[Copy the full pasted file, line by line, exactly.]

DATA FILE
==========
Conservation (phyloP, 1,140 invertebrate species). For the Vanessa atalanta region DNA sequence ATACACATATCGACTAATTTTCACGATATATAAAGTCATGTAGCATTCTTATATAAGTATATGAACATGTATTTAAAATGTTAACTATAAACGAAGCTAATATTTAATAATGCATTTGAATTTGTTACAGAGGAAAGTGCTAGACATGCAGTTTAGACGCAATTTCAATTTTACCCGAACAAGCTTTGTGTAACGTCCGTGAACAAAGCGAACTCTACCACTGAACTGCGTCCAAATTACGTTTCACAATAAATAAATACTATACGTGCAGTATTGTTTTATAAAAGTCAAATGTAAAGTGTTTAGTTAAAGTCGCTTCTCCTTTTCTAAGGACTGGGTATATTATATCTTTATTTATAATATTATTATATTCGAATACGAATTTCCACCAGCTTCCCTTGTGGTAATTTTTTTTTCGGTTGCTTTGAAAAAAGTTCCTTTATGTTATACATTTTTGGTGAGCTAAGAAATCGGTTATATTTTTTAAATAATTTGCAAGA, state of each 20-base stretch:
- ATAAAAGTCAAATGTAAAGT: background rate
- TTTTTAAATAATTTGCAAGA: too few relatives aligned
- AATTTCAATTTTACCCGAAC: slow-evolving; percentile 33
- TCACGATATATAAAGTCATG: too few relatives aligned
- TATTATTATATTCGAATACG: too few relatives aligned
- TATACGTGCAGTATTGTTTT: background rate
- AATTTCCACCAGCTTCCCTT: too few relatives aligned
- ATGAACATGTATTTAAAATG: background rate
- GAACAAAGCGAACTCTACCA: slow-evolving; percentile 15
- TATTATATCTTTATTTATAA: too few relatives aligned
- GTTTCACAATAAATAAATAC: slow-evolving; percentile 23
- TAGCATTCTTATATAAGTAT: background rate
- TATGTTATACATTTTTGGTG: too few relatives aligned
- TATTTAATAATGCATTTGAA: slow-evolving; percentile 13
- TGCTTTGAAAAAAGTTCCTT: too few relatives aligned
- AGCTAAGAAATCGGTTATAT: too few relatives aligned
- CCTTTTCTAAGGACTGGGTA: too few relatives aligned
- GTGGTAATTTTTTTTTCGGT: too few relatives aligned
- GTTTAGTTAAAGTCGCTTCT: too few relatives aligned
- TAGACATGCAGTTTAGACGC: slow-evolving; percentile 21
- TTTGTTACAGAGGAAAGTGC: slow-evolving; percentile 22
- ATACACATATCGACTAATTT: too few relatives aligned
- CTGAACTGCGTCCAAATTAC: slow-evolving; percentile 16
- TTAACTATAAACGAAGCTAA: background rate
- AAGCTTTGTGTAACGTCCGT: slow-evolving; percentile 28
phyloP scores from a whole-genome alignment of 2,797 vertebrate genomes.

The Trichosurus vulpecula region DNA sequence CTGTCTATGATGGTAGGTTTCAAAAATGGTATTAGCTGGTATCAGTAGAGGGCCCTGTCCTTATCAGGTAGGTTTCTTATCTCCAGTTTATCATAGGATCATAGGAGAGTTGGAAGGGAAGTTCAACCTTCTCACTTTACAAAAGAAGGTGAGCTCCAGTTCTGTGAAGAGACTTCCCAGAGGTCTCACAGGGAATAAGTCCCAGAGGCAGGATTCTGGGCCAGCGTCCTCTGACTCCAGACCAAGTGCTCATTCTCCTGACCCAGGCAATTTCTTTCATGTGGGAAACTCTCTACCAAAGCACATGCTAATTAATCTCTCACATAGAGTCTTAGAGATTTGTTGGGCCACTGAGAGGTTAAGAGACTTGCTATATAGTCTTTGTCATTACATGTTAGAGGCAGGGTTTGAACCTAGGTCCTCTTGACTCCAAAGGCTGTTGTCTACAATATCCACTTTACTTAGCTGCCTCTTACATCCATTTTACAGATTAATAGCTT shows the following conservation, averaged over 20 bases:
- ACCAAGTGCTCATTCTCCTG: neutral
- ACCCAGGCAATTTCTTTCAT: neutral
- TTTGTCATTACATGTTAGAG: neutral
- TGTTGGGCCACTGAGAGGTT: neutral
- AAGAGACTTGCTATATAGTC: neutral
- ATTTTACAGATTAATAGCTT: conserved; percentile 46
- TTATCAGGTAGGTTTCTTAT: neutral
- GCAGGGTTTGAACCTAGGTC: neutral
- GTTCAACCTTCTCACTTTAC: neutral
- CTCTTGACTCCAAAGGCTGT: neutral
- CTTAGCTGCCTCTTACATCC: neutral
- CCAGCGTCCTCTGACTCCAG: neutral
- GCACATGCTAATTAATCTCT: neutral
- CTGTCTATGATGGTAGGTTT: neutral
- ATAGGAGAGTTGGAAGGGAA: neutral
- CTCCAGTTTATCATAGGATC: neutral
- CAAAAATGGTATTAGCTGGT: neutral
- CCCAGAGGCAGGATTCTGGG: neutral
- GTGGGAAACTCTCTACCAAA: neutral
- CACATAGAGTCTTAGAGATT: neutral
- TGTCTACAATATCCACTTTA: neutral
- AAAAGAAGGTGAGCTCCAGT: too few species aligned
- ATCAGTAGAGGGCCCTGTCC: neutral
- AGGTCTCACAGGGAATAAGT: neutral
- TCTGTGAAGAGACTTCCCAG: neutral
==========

Conservation (phyloP, 1,140 invertebrate species). For the Vanessa atalanta region DNA sequence ATACACATATCGACTAATTTTCACGATATATAAAGTCATGTAGCATTCTTATATAAGTATATGAACATGTATTTAAAATGTTAACTATAAACGAAGCTAATATTTAATAATGCATTTGAATTTGTTACAGAGGAAAGTGCTAGACATGCAGTTTAGACGCAATTTCAATTTTACCCGAACAAGCTTTGTGTAACGTCCGTGAACAAAGCGAACTCTACCACTGAACTGCGTCCAAATTACGTTTCACAATAAATAAATACTATACGTGCAGTATTGTTTTATAAAAGTCAAATGTAAAGTGTTTAGTTAAAGTCGCTTCTCCTTTTCTAAGGACTGGGTATATTATATCTTTATTTATAATATTATTATATTCGAATACGAATTTCCACCAGCTTCCCTTGTGGTAATTTTTTTTTCGGTTGCTTTGAAAAAAGTTCCTTTATGTTATACATTTTTGGTGAGCTAAGAAATCGGTTATATTTTTTAAATAATTTGCAAGA, state of each 20-base stretch:
- ATAAAAGTCAAATGTAAAGT: background rate
- TTTTTAAATAATTTGCAAGA: too few relatives aligned
- AATTTCAATTTTACCCGAAC: slow-evolving; percentile 33
- TCACGATATATAAAGTCATG: too few relatives aligned
- TATTATTATATTCGAATACG: too few relatives aligned
- TATACGTGCAGTATTGTTTT: background rate
- AATTTCCACCAGCTTCCCTT: too few relatives aligned
- ATGAACATGTATTTAAAATG: background rate
- GAACAAAGCGAACTCTACCA: slow-evolving; percentile 15
- TATTATATCTTTATTTATAA: too few relatives aligned
- GTTTCACAATAAATAAATAC: slow-evolving; percentile 23
- TAGCATTCTTATATAAGTAT: background rate
- TATGTTATACATTTTTGGTG: too few relatives aligned
- TATTTAATAATGCATTTGAA: slow-evolving; percentile 13
- TGCTTTGAAAAAAGTTCCTT: too few relatives aligned
- AGCTAAGAAATCGGTTATAT: too few relatives aligned
- CCTTTTCTAAGGACTGGGTA: too few relatives aligned
- GTGGTAATTTTTTTTTCGGT: too few relatives aligned
- GTTTAGTTAAAGTCGCTTCT: too few relatives aligned
- TAGACATGCAGTTTAGACGC: slow-evolving; percentile 21
- TTTGTTACAGAGGAAAGTGC: slow-evolving; percentile 22
- ATACACATATCGACTAATTT: too few relatives aligned
- CTGAACTGCGTCCAAATTAC: slow-evolving; percentile 16
- TTAACTATAAACGAAGCTAA: background rate
- AAGCTTTGTGTAACGTCCGT: slow-evolving; percentile 28
phyloP scores from a whole-genome alignment of 2,797 vertebrate genomes.

The Trichosurus vulpecula region DNA sequence CTGTCTATGATGGTAGGTTTCAAAAATGGTATTAGCTGGTATCAGTAGAGGGCCCTGTCCTTATCAGGTAGGTTTCTTATCTCCAGTTTATCATAGGATCATAGGAGAGTTGGAAGGGAAGTTCAACCTTCTCACTTTACAAAAGAAGGTGAGCTCCAGTTCTGTGAAGAGACTTCCCAGAGGTCTCACAGGGAATAAGTCCCAGAGGCAGGATTCTGGGCCAGCGTCCTCTGACTCCAGACCAAGTGCTCATTCTCCTGACCCAGGCAATTTCTTTCATGTGGGAAACTCTCTACCAAAGCACATGCTAATTAATCTCTCACATAGAGTCTTAGAGATTTGTTGGGCCACTGAGAGGTTAAGAGACTTGCTATATAGTCTTTGTCATTACATGTTAGAGGCAGGGTTTGAACCTAGGTCCTCTTGACTCCAAAGGCTGTTGTCTACAATATCCACTTTACTTAGCTGCCTCTTACATCCATTTTACAGATTAATAGCTT shows the following conservation, averaged over 20 bases:
- ACCAAGTGCTCATTCTCCTG: neutral
- ACCCAGGCAATTTCTTTCAT: neutral
- TTTGTCATTACATGTTAGAG: neutral
- TGTTGGGCCACTGAGAGGTT: neutral
- AAGAGACTTGCTATATAGTC: neutral
- ATTTTACAGATTAATAGCTT: conserved; percentile 46
- TTATCAGGTAGGTTTCTTAT: neutral
- GCAGGGTTTGAACCTAGGTC: neutral
- GTTCAACCTTCTCACTTTAC: neutral
- CTCTTGACTCCAAAGGCTGT: neutral
- CTTAGCTGCCTCTTACATCC: neutral
- CCAGCGTCCTCTGACTCCAG: neutral
- GCACATGCTAATTAATCTCT: neutral
- CTGTCTATGATGGTAGGTTT: neutral
- ATAGGAGAGTTGGAAGGGAA: neutral
- CTCCAGTTTATCATAGGATC: neutral
- CAAAAATGGTATTAGCTGGT: neutral
- CCCAGAGGCAGGATTCTGGG: neutral
- GTGGGAAACTCTCTACCAAA: neutral
- CACATAGAGTCTTAGAGATT: neutral
- TGTCTACAATATCCACTTTA: neutral
- AAAAGAAGGTGAGCTCCAGT: too few species aligned
- ATCAGTAGAGGGCCCTGTCC: neutral
- AGGTCTCACAGGGAATAAGT: neutral
- TCTGTGAAGAGACTTCCCAG: neutral